BETHESDA-"BL22 is the first agent since purine analogs capable of inducing complete remission in the majority of patients with hairy cell leukemia, and the only agent that can induce complete remission in most patients with chemotherapy-refractory or variant HCL," according to Robert J. Kreitman, MD. "Its sparing of T cells," he continued, "may also allow improved clearing of minimal residual disease."

High-Dose Chemotherapy Plus Rituximab Produces High Complete Response Rate

February 01, 2001

HOUSTON-High-dose chemotherapy (HDCT) plus rituximab (Rituxan) produces responses comparable to HDCT with total body irradiation and stem cell transplant for aggressive mantle cell lymphoma (MCL), according to Jorge E. Romaguera, MD, of the University of Texas M. D. Anderson Cancer Center in Houston, Texas. In a poster presentation, Dr. Romaguera said that HDCT with rituximab (but without total body irradiation or stem cell transplant) produced a complete response (CR) rate of 86%.

Limited Resections May Have a Role in Localized Lung Cancer

February 01, 2001

NEW YORK-Interim results from an ongoing study of limited resections for some stage IA lung cancers are encouraging, a Japanese surgeon reported at the 3rd International Conference on Screening for Lung Cancer.

Dose-Intensified Chemotherapy Does Not Improve Outcome in Non-Hodgkin’s Lymphoma

February 01, 2001

EAST MELBOURNE, Australia-Dose-intensified CEOP (cyclophosphamide, epirubicin, Oncovin [vincristine], prednisolone) produces significantly more toxicity than a standard dose CEOP regimen (s-CEOP), but does not improve outcome in non-Hodgkin’s lymphoma patients, according to a phase-III trial conducted in Australia and New Zealand by the Australian Leukemia and Lymphoma Group (ALLG).

Radiotherapy Is Less Costly Than Radical Prostatectomy

February 01, 2001

BOSTON-Radical prostatectomies were consistently at least 16% more expensive than radiation therapy in a study of 16,941 patients with early-stage prostate cancer reported at the 42nd Annual Meeting of the American Society for Therapeutic Radiology and Oncology (ASTRO) .

No Rise in Heart Attacks After Postlumpectomy Radiotherapy

February 01, 2001

BOSTON-Women who receive postlumpectomy radiotherapy to their left breast are not at greater risk of heart attacks, according to a study presented by Katherine Vallis, MD, at the annual meeting of the American Society for Therapeutic Radiology and Oncology (ASTRO).

Removing B Cells May Improve Hodgkin’s Disease Response

February 01, 2001

HOUSTON-Removing B cells improves control of classic Hodgkin’s disease and relieves B symptoms, reported Anas Younes, MD. Dr. Younes, associate professor, Department of Lymphoma/Myeloma at the University of Texas M. D. Anderson Cancer Center, Houston, Texas, administered the anti-CD20 monoclonal antibody rituximab (Rituxan) to heavily pretreated patients who had relapsed classic Hodgkin’s disease. The rationale behind this trial, according to Dr.Younes, was that B cells may provide survival and resistance signals to Reed-Sternberg (RS) cells in Hodgkin’s disease.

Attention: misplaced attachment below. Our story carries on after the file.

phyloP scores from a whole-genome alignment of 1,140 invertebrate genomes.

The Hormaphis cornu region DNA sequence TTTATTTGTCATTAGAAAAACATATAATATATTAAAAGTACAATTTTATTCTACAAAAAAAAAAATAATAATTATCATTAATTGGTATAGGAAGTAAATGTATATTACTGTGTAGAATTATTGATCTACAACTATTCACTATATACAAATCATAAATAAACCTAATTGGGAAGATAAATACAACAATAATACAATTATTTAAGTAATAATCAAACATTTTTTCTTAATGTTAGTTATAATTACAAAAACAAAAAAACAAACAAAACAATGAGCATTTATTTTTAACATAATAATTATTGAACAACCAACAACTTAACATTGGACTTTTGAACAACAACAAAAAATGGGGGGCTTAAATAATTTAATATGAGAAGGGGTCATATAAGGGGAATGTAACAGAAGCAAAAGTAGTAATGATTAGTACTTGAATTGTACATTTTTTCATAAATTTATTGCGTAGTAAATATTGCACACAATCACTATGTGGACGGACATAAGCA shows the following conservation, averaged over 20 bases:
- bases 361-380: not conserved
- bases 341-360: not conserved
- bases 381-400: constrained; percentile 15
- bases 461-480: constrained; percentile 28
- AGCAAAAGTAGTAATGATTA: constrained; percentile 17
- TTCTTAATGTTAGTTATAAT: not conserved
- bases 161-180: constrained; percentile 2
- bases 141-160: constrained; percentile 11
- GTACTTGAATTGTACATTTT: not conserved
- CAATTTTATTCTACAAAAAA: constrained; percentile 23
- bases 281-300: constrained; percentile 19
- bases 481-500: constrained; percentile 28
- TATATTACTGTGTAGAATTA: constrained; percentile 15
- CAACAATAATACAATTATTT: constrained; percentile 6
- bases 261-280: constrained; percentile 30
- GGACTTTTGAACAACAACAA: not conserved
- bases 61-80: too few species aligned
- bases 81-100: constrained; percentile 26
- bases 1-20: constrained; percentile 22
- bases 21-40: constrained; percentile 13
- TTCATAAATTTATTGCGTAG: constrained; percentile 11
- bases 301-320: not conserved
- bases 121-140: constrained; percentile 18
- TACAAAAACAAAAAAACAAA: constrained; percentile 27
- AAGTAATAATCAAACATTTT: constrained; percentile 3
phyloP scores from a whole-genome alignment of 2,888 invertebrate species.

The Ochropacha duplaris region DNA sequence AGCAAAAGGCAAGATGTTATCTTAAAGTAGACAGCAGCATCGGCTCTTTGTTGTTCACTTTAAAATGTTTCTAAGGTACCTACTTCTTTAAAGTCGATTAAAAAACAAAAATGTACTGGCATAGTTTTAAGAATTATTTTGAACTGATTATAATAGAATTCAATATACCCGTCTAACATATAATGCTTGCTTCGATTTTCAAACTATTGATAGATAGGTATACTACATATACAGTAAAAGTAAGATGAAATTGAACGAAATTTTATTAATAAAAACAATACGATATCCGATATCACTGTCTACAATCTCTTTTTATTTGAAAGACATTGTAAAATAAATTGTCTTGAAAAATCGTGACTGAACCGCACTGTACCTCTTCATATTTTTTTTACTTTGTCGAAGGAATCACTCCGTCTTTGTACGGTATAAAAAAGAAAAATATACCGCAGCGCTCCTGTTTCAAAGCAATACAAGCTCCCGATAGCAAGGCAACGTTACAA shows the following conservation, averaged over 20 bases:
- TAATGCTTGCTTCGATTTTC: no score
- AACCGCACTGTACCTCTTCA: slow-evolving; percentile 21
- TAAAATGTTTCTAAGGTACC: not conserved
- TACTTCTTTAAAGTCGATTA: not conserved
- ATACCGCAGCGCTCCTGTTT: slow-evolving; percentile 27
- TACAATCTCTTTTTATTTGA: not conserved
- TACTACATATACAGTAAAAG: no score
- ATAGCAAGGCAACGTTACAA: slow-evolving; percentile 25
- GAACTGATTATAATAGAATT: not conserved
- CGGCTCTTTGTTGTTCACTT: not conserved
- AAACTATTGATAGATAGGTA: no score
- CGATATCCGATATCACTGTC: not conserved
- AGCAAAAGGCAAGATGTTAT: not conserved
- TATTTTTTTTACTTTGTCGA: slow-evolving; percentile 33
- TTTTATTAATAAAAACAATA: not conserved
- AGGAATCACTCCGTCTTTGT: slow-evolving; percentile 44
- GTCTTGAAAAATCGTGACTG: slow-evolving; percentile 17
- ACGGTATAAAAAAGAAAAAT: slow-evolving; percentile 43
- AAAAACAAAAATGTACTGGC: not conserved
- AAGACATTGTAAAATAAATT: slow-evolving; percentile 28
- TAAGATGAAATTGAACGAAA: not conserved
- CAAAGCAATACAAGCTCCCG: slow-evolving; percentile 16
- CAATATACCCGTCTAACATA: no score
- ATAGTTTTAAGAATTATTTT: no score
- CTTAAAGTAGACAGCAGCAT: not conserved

Communication: From Paternalism to Shared Decision Making

February 01, 2001

Physicians who diagnose and treat cancer have an enormous responsibility. They not only have to be aware of the medical aspects of cancer screening, diagnosis, and treatment, but also have the difficult task of talking about these issues with their patients.

Exisulind Shows Promise in Prostate Cancer Study

February 01, 2001

NEW YORK-Among prostate cancer patients with biochemical evidence of relapse after radical surgery, exisulind, a selective apoptotic antineoplastic drug, had a significant impact on rising PSA levels in a double-blind, placebo-controlled study, according to a report at the Chemotherapy Foundation Symposium XVIII.

Zevalin Improves Quality of Life for Non-Hodgkin’s Lymphoma Patients

February 01, 2001

ROCHESTER, Minnesota-Ibritumomab tiuxetan (Zevalin) significantly improves quality of life for patients with low-grade, follicular, or transformed non-Hodgkin’s lymphoma (NHL) patients, according to the results of a phase-III study reported by Gregory A. Wiseman, MD. "Low-grade lymphoma is not a curable disease, but patients live for a long time with it," said Dr. Wiseman, lead researcher and assistant professor, Radiology Department, at the Mayo Clinic in Rochester, Minnesota. "We want to know how patients are feeling, especially if they’re going through difficult treatments. What we discovered is that after receiving Zevalin, patients’ quality of life was good."

HER-2 Predicts Complete Pathologic Response to Chemo Neoadjuvant Chemotherapy

February 01, 2001

The goal of this activity is to clarify challenging treatment issues of HER2+ breast cancer including incorporation of predictive and prognostic biomarker tests and evidence-based data into practice when determining individualized strategies that improve patient survival and quality of life.

Panel Advocates Listing Estrogen as ‘Known’ Carcinogen

February 01, 2001

WASHINGTON-A scientific advisory panel has recommended that steroid estrogens be listed as "known" to cause human cancers. However, the group made no recommendation or suggestion that the commonly used drugs be restricted or eliminated.

Eli Lilly Launches Website for Community Oncologists

February 01, 2001

INDIANAPOLIS-Eli Lilly and Company has launched a new website for community medical oncologists and their staffs. The site, located at www.lillydirect.com, is designed to save oncology health care professionals time by streamlining many of their business-related responsibilities.

Combination Chemo-Rituximab Therapy Raises CLL Response Rates

January 01, 2001

SAN FRANCISCO-A regimen combining the monoclonal antibody rituximab (Rituxan) with fludarabine (Fludara) and cyclophosphamide may become the standard treatment for patients with chronic lymphocytic leukemia (CLL). That projection is based on preliminary findings from a phase II trial of 56 previously untreated patients with advanced CLL presented at the American Society of Hematology annual meeting.